It’s both a dangerous and ridiculous assumption to believe that because someone has a leadership title—or is in a leadership position—he or she is leading. Often, as prosperity rises urgency falls, and those who are paid to lead start to maintain and become caretakers. Where they once charted the course, impacted people, and built strong cultures, they instead: chart results, administer people, and leave culture up for grabs. We’re all likely to get off track in our leadership responsibilities from time to time; but, if we want to continue to grow, we need to increase our leadership awareness and endeavor to get off track less often, and to stay off track for less time when we do. In the event you’ve gotten off track, or know someone that has, here are four steps to start leading again.
Clarify, or redefine performance expectations.
When leaders stop leading, what they expect from others performance-wise often fades, or is conveniently forgotten. As a result, performance stagnates. It’s always useful to ensure that performance expectations in each department—and for each team member—are resolutely clear to increase daily focus and provide a benchmark for accountability.
To maximize focus, accountability, and performance, expectations should include a blend of monthly outcome requirements, as well as the key daily activities required in each position that are most predictive of these outcomes. Here are some examples of basic clarity you can’t focus on enough:
If you’re not sure whether your performance expectations in these regards are clear enough, they are not; and, if you are concerned you may talk about them too much or make too big a deal out of their importance, rest assured that you can’t. They are THAT important to leading effectively.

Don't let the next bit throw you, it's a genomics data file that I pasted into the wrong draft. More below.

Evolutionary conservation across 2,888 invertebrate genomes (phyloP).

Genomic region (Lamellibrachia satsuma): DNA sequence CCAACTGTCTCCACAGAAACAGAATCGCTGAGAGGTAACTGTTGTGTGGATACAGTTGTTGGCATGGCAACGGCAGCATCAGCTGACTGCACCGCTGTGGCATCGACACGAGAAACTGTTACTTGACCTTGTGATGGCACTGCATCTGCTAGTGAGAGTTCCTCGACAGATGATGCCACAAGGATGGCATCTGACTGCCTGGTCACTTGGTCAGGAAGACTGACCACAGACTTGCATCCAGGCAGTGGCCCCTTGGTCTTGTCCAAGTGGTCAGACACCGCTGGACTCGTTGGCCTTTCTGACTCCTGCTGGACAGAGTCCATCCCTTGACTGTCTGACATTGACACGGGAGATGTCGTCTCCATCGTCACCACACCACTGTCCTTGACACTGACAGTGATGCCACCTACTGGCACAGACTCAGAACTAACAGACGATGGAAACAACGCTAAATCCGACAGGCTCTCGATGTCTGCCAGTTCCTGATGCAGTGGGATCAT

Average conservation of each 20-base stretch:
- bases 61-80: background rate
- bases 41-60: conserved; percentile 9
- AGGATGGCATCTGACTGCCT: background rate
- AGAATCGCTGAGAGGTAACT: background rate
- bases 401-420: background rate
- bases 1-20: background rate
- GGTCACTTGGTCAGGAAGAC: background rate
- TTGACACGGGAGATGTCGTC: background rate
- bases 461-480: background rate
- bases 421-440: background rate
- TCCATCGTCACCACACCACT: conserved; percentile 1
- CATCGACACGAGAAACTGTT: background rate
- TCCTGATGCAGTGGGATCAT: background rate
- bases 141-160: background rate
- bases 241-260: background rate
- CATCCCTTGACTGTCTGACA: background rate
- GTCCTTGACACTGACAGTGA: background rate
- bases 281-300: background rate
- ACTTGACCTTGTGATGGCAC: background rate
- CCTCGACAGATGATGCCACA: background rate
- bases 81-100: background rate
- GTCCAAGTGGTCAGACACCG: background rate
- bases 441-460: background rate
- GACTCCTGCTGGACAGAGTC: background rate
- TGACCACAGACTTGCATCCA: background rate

Go to work each day with the goal of impacting people.
If you’re not leaving people better than you find them, you may be maintaining them, but you can’t claim to be leading them. Through coaching, feedback, training, mentoring, and holding them accountable, a leader’s role is to take the human capital he or she is entrusted with and make it more valuable.
When leaders get so busy with the daily fray—the “stuff”—that they start skipping training meetings and one-on-one coaching sessions—and aren’t in the trenches enough to offer meaningful feedback on performance—morale, momentum, and results all take a hit. Three questions to ask as you begin the day are:
Stop making excuses for non-performance.
Taking personal responsibility and focusing on what you can control each day is contagious; unfortunately, so are: blaming, making excuses, and wasting energy on external conditions you can’t affect.
Over the years I’ve heard leaders say hundreds of times, “I want to lead by example.” Sure. But the fact is that everyone leads by example; the question is whether the example is good or bad. Frankly, if you lie, cheat, and steal you are leading by example—a horrendous one. And making excuses for non-performance follows closely behind in terms of the damage it does to your team, your personal credibility, and results overall. Consider these three points concerning excuses:
Accelerate accountability throughout your culture.
When leaders stop leading, poor performance perpetuates, and the culture is weakened through failed accountability. When people aren’t held accountable for what you’re paying them to do, entitlement rises, performance falls, and culture rots. Accountability keeps people sharp and focused, and is essential to helping them grow. Consider these six points on accelerating accountability throughout your culture:
If you care about people you will hold them accountable. In fact, I’ll conclude this piece with a three-point mantra I teach attendees in my workshops, which explains our tough-love role in leading people:
That being said, if it’s time for you to start leading again, you know where to start…so get after it.